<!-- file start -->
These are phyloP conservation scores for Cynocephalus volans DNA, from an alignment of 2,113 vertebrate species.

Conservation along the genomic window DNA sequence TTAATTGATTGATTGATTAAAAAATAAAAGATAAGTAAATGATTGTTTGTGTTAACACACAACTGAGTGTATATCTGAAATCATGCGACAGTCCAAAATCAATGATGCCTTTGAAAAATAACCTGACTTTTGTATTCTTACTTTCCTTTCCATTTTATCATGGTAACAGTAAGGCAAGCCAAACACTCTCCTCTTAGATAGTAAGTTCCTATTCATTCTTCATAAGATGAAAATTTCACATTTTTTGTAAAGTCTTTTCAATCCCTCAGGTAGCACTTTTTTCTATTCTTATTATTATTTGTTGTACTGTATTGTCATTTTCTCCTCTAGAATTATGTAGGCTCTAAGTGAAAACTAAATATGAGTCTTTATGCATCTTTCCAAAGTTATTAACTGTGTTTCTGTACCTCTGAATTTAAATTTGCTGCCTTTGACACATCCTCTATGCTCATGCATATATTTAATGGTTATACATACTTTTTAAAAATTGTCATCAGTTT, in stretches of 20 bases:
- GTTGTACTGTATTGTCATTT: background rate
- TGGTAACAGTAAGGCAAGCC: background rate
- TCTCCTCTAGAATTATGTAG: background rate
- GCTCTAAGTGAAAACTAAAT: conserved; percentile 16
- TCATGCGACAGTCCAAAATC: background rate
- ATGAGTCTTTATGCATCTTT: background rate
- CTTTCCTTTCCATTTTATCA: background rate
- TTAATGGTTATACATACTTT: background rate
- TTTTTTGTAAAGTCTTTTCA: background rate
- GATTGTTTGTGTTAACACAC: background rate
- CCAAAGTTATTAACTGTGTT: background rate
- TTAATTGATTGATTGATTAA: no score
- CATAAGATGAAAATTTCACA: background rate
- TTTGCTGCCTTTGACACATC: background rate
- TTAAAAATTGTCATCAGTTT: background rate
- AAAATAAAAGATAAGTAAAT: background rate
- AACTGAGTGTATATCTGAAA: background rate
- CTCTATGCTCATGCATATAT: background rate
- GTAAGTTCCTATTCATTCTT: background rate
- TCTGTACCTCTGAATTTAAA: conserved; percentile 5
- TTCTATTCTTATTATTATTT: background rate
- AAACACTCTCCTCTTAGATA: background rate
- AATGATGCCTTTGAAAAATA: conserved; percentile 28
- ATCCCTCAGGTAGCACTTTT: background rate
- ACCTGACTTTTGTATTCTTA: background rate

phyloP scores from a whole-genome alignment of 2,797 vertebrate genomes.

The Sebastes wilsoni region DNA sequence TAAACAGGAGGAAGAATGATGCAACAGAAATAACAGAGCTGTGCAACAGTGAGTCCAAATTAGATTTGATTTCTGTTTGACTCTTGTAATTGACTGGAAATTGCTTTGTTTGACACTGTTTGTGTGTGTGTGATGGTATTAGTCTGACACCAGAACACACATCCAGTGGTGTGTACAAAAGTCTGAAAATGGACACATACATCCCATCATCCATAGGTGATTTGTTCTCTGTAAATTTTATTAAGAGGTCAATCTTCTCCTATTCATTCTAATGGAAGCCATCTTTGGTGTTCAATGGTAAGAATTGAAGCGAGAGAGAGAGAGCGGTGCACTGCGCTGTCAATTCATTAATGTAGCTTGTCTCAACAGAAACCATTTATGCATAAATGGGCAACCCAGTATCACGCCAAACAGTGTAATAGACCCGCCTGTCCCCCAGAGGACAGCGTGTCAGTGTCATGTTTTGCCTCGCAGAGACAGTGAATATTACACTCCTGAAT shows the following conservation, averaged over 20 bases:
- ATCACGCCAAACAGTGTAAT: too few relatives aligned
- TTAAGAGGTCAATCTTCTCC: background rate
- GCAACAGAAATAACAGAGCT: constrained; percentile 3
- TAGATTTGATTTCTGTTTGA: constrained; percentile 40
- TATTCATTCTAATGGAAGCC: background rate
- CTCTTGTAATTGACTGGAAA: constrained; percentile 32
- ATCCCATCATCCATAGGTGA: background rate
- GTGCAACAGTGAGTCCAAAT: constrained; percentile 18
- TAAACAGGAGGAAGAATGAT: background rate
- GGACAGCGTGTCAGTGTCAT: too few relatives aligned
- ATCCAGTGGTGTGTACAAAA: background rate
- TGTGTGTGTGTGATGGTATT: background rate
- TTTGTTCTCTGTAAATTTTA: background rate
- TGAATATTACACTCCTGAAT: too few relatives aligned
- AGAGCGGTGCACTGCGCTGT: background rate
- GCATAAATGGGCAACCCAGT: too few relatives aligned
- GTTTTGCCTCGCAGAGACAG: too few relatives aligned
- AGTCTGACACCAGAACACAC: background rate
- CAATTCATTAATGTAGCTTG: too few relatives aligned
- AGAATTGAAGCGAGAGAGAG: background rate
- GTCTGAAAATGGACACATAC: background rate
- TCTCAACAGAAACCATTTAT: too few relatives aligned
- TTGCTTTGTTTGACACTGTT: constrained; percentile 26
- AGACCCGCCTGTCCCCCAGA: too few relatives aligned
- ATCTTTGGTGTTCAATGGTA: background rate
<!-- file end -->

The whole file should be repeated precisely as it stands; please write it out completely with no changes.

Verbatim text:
These are phyloP conservation scores for Cynocephalus volans DNA, from an alignment of 2,113 vertebrate species.

Conservation along the genomic window DNA sequence TTAATTGATTGATTGATTAAAAAATAAAAGATAAGTAAATGATTGTTTGTGTTAACACACAACTGAGTGTATATCTGAAATCATGCGACAGTCCAAAATCAATGATGCCTTTGAAAAATAACCTGACTTTTGTATTCTTACTTTCCTTTCCATTTTATCATGGTAACAGTAAGGCAAGCCAAACACTCTCCTCTTAGATAGTAAGTTCCTATTCATTCTTCATAAGATGAAAATTTCACATTTTTTGTAAAGTCTTTTCAATCCCTCAGGTAGCACTTTTTTCTATTCTTATTATTATTTGTTGTACTGTATTGTCATTTTCTCCTCTAGAATTATGTAGGCTCTAAGTGAAAACTAAATATGAGTCTTTATGCATCTTTCCAAAGTTATTAACTGTGTTTCTGTACCTCTGAATTTAAATTTGCTGCCTTTGACACATCCTCTATGCTCATGCATATATTTAATGGTTATACATACTTTTTAAAAATTGTCATCAGTTT, in stretches of 20 bases:
- GTTGTACTGTATTGTCATTT: background rate
- TGGTAACAGTAAGGCAAGCC: background rate
- TCTCCTCTAGAATTATGTAG: background rate
- GCTCTAAGTGAAAACTAAAT: conserved; percentile 16
- TCATGCGACAGTCCAAAATC: background rate
- ATGAGTCTTTATGCATCTTT: background rate
- CTTTCCTTTCCATTTTATCA: background rate
- TTAATGGTTATACATACTTT: background rate
- TTTTTTGTAAAGTCTTTTCA: background rate
- GATTGTTTGTGTTAACACAC: background rate
- CCAAAGTTATTAACTGTGTT: background rate
- TTAATTGATTGATTGATTAA: no score
- CATAAGATGAAAATTTCACA: background rate
- TTTGCTGCCTTTGACACATC: background rate
- TTAAAAATTGTCATCAGTTT: background rate
- AAAATAAAAGATAAGTAAAT: background rate
- AACTGAGTGTATATCTGAAA: background rate
- CTCTATGCTCATGCATATAT: background rate
- GTAAGTTCCTATTCATTCTT: background rate
- TCTGTACCTCTGAATTTAAA: conserved; percentile 5
- TTCTATTCTTATTATTATTT: background rate
- AAACACTCTCCTCTTAGATA: background rate
- AATGATGCCTTTGAAAAATA: conserved; percentile 28
- ATCCCTCAGGTAGCACTTTT: background rate
- ACCTGACTTTTGTATTCTTA: background rate

phyloP scores from a whole-genome alignment of 2,797 vertebrate genomes.

The Sebastes wilsoni region DNA sequence TAAACAGGAGGAAGAATGATGCAACAGAAATAACAGAGCTGTGCAACAGTGAGTCCAAATTAGATTTGATTTCTGTTTGACTCTTGTAATTGACTGGAAATTGCTTTGTTTGACACTGTTTGTGTGTGTGTGATGGTATTAGTCTGACACCAGAACACACATCCAGTGGTGTGTACAAAAGTCTGAAAATGGACACATACATCCCATCATCCATAGGTGATTTGTTCTCTGTAAATTTTATTAAGAGGTCAATCTTCTCCTATTCATTCTAATGGAAGCCATCTTTGGTGTTCAATGGTAAGAATTGAAGCGAGAGAGAGAGAGCGGTGCACTGCGCTGTCAATTCATTAATGTAGCTTGTCTCAACAGAAACCATTTATGCATAAATGGGCAACCCAGTATCACGCCAAACAGTGTAATAGACCCGCCTGTCCCCCAGAGGACAGCGTGTCAGTGTCATGTTTTGCCTCGCAGAGACAGTGAATATTACACTCCTGAAT shows the following conservation, averaged over 20 bases:
- ATCACGCCAAACAGTGTAAT: too few relatives aligned
- TTAAGAGGTCAATCTTCTCC: background rate
- GCAACAGAAATAACAGAGCT: constrained; percentile 3
- TAGATTTGATTTCTGTTTGA: constrained; percentile 40
- TATTCATTCTAATGGAAGCC: background rate
- CTCTTGTAATTGACTGGAAA: constrained; percentile 32
- ATCCCATCATCCATAGGTGA: background rate
- GTGCAACAGTGAGTCCAAAT: constrained; percentile 18
- TAAACAGGAGGAAGAATGAT: background rate
- GGACAGCGTGTCAGTGTCAT: too few relatives aligned
- ATCCAGTGGTGTGTACAAAA: background rate
- TGTGTGTGTGTGATGGTATT: background rate
- TTTGTTCTCTGTAAATTTTA: background rate
- TGAATATTACACTCCTGAAT: too few relatives aligned
- AGAGCGGTGCACTGCGCTGT: background rate
- GCATAAATGGGCAACCCAGT: too few relatives aligned
- GTTTTGCCTCGCAGAGACAG: too few relatives aligned
- AGTCTGACACCAGAACACAC: background rate
- CAATTCATTAATGTAGCTTG: too few relatives aligned
- AGAATTGAAGCGAGAGAGAG: background rate
- GTCTGAAAATGGACACATAC: background rate
- TCTCAACAGAAACCATTTAT: too few relatives aligned
- TTGCTTTGTTTGACACTGTT: constrained; percentile 26
- AGACCCGCCTGTCCCCCAGA: too few relatives aligned
- ATCTTTGGTGTTCAATGGTA: background rate